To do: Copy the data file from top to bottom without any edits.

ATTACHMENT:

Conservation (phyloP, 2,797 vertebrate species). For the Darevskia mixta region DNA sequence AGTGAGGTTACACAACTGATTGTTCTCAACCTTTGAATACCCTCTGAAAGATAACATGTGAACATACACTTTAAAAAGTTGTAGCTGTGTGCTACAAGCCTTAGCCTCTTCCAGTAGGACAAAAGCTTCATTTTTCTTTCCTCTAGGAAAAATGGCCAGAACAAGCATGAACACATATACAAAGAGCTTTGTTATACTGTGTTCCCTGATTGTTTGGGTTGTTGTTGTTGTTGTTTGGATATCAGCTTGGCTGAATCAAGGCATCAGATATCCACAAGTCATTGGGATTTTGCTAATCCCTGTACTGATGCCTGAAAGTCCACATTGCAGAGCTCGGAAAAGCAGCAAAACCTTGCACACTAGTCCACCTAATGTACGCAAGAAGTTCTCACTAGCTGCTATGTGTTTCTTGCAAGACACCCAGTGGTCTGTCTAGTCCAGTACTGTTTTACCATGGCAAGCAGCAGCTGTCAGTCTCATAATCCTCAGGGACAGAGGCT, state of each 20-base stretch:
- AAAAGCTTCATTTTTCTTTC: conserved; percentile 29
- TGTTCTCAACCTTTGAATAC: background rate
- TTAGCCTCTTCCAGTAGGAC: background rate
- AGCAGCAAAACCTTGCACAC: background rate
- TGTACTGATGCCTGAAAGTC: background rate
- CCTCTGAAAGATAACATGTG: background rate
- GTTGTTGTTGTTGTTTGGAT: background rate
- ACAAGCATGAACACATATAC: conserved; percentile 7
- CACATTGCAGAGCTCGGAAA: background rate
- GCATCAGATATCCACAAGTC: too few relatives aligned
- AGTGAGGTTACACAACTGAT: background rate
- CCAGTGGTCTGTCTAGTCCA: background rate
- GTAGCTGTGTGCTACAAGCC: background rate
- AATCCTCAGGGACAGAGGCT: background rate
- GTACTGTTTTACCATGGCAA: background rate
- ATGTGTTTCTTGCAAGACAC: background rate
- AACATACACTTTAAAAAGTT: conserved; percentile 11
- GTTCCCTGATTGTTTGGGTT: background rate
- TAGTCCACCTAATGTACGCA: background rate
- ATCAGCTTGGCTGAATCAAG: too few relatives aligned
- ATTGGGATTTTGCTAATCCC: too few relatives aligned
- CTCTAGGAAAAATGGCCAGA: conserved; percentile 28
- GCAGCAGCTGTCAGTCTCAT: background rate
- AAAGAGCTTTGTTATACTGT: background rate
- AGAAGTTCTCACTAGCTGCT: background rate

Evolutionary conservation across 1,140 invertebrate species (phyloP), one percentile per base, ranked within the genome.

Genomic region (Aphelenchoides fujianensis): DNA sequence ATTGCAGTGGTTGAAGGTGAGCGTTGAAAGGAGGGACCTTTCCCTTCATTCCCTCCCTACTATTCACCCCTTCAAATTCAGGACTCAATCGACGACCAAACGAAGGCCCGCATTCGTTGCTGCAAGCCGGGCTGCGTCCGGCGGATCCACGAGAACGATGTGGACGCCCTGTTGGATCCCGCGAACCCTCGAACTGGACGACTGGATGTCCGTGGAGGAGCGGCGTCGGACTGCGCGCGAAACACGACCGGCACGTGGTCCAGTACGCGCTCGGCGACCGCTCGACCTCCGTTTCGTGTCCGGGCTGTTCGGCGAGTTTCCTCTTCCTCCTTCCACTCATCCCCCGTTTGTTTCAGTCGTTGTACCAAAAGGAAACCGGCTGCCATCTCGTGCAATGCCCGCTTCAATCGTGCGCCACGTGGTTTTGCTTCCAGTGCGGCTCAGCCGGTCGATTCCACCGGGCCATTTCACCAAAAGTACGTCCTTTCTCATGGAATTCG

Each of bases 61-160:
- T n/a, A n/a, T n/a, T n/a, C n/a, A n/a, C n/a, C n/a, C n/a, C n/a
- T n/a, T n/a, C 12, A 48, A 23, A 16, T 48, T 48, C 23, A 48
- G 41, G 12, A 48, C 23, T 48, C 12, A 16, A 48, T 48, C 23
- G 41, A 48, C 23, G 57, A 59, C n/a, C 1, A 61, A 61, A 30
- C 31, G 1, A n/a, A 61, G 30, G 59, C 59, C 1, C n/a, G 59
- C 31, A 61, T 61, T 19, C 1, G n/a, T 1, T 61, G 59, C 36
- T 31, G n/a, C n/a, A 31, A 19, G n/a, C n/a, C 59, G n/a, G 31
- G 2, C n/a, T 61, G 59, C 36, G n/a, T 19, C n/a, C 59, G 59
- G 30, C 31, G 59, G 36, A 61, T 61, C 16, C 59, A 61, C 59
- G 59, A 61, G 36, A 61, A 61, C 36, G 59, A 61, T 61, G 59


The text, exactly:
Conservation (phyloP, 2,797 vertebrate species). For the Darevskia mixta region DNA sequence AGTGAGGTTACACAACTGATTGTTCTCAACCTTTGAATACCCTCTGAAAGATAACATGTGAACATACACTTTAAAAAGTTGTAGCTGTGTGCTACAAGCCTTAGCCTCTTCCAGTAGGACAAAAGCTTCATTTTTCTTTCCTCTAGGAAAAATGGCCAGAACAAGCATGAACACATATACAAAGAGCTTTGTTATACTGTGTTCCCTGATTGTTTGGGTTGTTGTTGTTGTTGTTTGGATATCAGCTTGGCTGAATCAAGGCATCAGATATCCACAAGTCATTGGGATTTTGCTAATCCCTGTACTGATGCCTGAAAGTCCACATTGCAGAGCTCGGAAAAGCAGCAAAACCTTGCACACTAGTCCACCTAATGTACGCAAGAAGTTCTCACTAGCTGCTATGTGTTTCTTGCAAGACACCCAGTGGTCTGTCTAGTCCAGTACTGTTTTACCATGGCAAGCAGCAGCTGTCAGTCTCATAATCCTCAGGGACAGAGGCT, state of each 20-base stretch:
- AAAAGCTTCATTTTTCTTTC: conserved; percentile 29
- TGTTCTCAACCTTTGAATAC: background rate
- TTAGCCTCTTCCAGTAGGAC: background rate
- AGCAGCAAAACCTTGCACAC: background rate
- TGTACTGATGCCTGAAAGTC: background rate
- CCTCTGAAAGATAACATGTG: background rate
- GTTGTTGTTGTTGTTTGGAT: background rate
- ACAAGCATGAACACATATAC: conserved; percentile 7
- CACATTGCAGAGCTCGGAAA: background rate
- GCATCAGATATCCACAAGTC: too few relatives aligned
- AGTGAGGTTACACAACTGAT: background rate
- CCAGTGGTCTGTCTAGTCCA: background rate
- GTAGCTGTGTGCTACAAGCC: background rate
- AATCCTCAGGGACAGAGGCT: background rate
- GTACTGTTTTACCATGGCAA: background rate
- ATGTGTTTCTTGCAAGACAC: background rate
- AACATACACTTTAAAAAGTT: conserved; percentile 11
- GTTCCCTGATTGTTTGGGTT: background rate
- TAGTCCACCTAATGTACGCA: background rate
- ATCAGCTTGGCTGAATCAAG: too few relatives aligned
- ATTGGGATTTTGCTAATCCC: too few relatives aligned
- CTCTAGGAAAAATGGCCAGA: conserved; percentile 28
- GCAGCAGCTGTCAGTCTCAT: background rate
- AAAGAGCTTTGTTATACTGT: background rate
- AGAAGTTCTCACTAGCTGCT: background rate

Evolutionary conservation across 1,140 invertebrate species (phyloP), one percentile per base, ranked within the genome.

Genomic region (Aphelenchoides fujianensis): DNA sequence ATTGCAGTGGTTGAAGGTGAGCGTTGAAAGGAGGGACCTTTCCCTTCATTCCCTCCCTACTATTCACCCCTTCAAATTCAGGACTCAATCGACGACCAAACGAAGGCCCGCATTCGTTGCTGCAAGCCGGGCTGCGTCCGGCGGATCCACGAGAACGATGTGGACGCCCTGTTGGATCCCGCGAACCCTCGAACTGGACGACTGGATGTCCGTGGAGGAGCGGCGTCGGACTGCGCGCGAAACACGACCGGCACGTGGTCCAGTACGCGCTCGGCGACCGCTCGACCTCCGTTTCGTGTCCGGGCTGTTCGGCGAGTTTCCTCTTCCTCCTTCCACTCATCCCCCGTTTGTTTCAGTCGTTGTACCAAAAGGAAACCGGCTGCCATCTCGTGCAATGCCCGCTTCAATCGTGCGCCACGTGGTTTTGCTTCCAGTGCGGCTCAGCCGGTCGATTCCACCGGGCCATTTCACCAAAAGTACGTCCTTTCTCATGGAATTCG

Each of bases 61-160:
- T n/a, A n/a, T n/a, T n/a, C n/a, A n/a, C n/a, C n/a, C n/a, C n/a
- T n/a, T n/a, C 12, A 48, A 23, A 16, T 48, T 48, C 23, A 48
- G 41, G 12, A 48, C 23, T 48, C 12, A 16, A 48, T 48, C 23
- G 41, A 48, C 23, G 57, A 59, C n/a, C 1, A 61, A 61, A 30
- C 31, G 1, A n/a, A 61, G 30, G 59, C 59, C 1, C n/a, G 59
- C 31, A 61, T 61, T 19, C 1, G n/a, T 1, T 61, G 59, C 36
- T 31, G n/a, C n/a, A 31, A 19, G n/a, C n/a, C 59, G n/a, G 31
- G 2, C n/a, T 61, G 59, C 36, G n/a, T 19, C n/a, C 59, G 59
- G 30, C 31, G 59, G 36, A 61, T 61, C 16, C 59, A 61, C 59
- G 59, A 61, G 36, A 61, A 61, C 36, G 59, A 61, T 61, G 59